Breast Revision Surgery

Breast augmentation is a very common operation with some 25,000 being performed in Australia every year. Other breast operations , such as mastopexy ( breast lift) and breast reductions are also common procedures.

For most women, the results and boost in confidence, appearance are great and worth the operation. However, breast augmentation surgery has its downsides and complications. There are number of consequences and complications which may require a repeat operation.

Here is a short list of conditions and issues that some women may face following breast augmentation surgery. Most of these can be improved with corrective surgery and I’ll give you an overview of some of the techniques used to deal with them.

  1. Capsular contracture

    This is the commonest complication after implant surgery and can occur anywhere from a few months to many years after implant surgery. The commonest signs are increasing, dragging or tight discomfort in one breast and a firm feeling to the breast. In severe cases, the contracture (which is actually scar tissue around the implant), can even distort the shape of the breast.

    • The commonest way to deal with contracture is to remove the old implant, remove the scar tissue and replace the implant with a new one. I favour the use of polyurethane implants in this situation as they have a smaller risk of the contracture recurring.
  2. Implant rupture or deflation

    All implants have a finite life span and, as all mechanical devices, they will eventually fail. Most commonly, this is due to wear and tear of the implant capsule. This complication is often silent, ie it doesn’t produce any obvious signs or discomfort. It is usually found on routine ultrasound examination.

    • Unless there is an associated capsular contracture as well, I generally treat this condition with simple removal of the ruptured implant and substituting with a new one. Some patients take this opportunity to reassess the size of their implant as well: some choose to go larger, some smaller.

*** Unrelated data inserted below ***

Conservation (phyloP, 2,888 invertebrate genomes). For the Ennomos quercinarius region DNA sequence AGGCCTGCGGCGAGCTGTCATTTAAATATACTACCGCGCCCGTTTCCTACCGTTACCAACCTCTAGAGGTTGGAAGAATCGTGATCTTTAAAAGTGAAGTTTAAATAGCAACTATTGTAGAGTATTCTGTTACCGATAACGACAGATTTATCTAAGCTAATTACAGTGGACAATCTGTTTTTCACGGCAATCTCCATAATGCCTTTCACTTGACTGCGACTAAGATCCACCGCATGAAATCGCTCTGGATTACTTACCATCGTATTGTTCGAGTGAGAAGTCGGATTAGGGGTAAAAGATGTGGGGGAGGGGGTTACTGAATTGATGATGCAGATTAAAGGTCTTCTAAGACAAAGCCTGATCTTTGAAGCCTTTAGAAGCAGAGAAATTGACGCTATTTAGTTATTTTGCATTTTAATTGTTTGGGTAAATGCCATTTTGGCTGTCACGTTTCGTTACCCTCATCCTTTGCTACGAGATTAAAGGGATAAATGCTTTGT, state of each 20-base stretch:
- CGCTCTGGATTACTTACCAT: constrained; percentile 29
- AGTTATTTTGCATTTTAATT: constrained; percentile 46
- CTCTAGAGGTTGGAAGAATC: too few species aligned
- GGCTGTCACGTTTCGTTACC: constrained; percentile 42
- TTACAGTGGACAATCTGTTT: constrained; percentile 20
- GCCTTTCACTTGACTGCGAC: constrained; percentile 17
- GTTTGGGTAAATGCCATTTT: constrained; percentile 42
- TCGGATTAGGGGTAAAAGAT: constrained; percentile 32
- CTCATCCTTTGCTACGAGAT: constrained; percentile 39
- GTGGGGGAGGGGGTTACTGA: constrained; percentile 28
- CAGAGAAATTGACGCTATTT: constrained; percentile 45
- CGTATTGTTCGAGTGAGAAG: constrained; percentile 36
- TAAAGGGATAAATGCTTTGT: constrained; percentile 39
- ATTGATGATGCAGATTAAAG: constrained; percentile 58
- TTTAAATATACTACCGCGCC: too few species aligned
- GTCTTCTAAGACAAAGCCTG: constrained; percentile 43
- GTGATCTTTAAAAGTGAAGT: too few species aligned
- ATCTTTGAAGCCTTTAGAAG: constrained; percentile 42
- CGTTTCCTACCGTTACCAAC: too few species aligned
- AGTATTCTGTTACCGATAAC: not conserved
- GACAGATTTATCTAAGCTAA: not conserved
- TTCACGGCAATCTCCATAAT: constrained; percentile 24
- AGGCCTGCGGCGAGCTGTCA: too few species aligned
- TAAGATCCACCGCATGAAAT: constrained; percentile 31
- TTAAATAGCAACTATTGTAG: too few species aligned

3. Double Bubble

    This complication appears most commonly where a large implant is used in a small body frame. The implant projects beyond the natural borders of the breast tissue and creates the visual appearance of two breast contours: one form the implant and one from the natural breast tissue.

    • There are a number of possible solutions to double bubble, including fat grafting, reducing the stretched tissue, breast lift or using a different implant.
  4. Bottoming out

    This condition can occur in larger breast or with the use of larger implants. It looks like the lower part of the breast has dropped and stretched to a fuller and lower position than planned. This is more common if your skin is thin or has previously been stretched, such as during pregnancy or with significant weight loss.

    • Correction of this condition often involves removing the excess stretched tissue. It is also sometimes necessary to change the implant size to better match the position of the breast tissue and the implant. Sometimes, more advanced techniques, like “internal Bra” may need to be used. or uncomfortable.
  5. Waterfall deformity or “Snoopy breast”

    This breast appearance produces an unbalanced look to the breast with unnaturally high and prominent upper pole and empty, flattened lower breast. The nipple is usually positioned low on the breast, leading to an unattractive, unnatural look.

    • There are a number of different techniques available to correct this problem, including using different shape implants, different size implants or breast lift .
  6. Symmastia of “Uniboob”

    Int his condition, the natural separation and gap between the two breasts is absent and produces a bridge of tissue between the two breasts. This makes it difficult to achieve an attractive cleavage and actually makes fitting of bras and clothes difficult.

    • Correction symmastia can be tricky and may involve smaller implants, internal stitching as well as placing the implant into a different pocket under the muscle.
  7. Wrong size

    You may have heard that patients always wish they had”gone bigger”, or used a larger implant. Well, sometimes that is true, but certainly this can also go the other way: sometimes patients choose a large implant, which they then find loo large, too heavy or uncomfortable. “Going smaller” is almost as common as “going bigger”.

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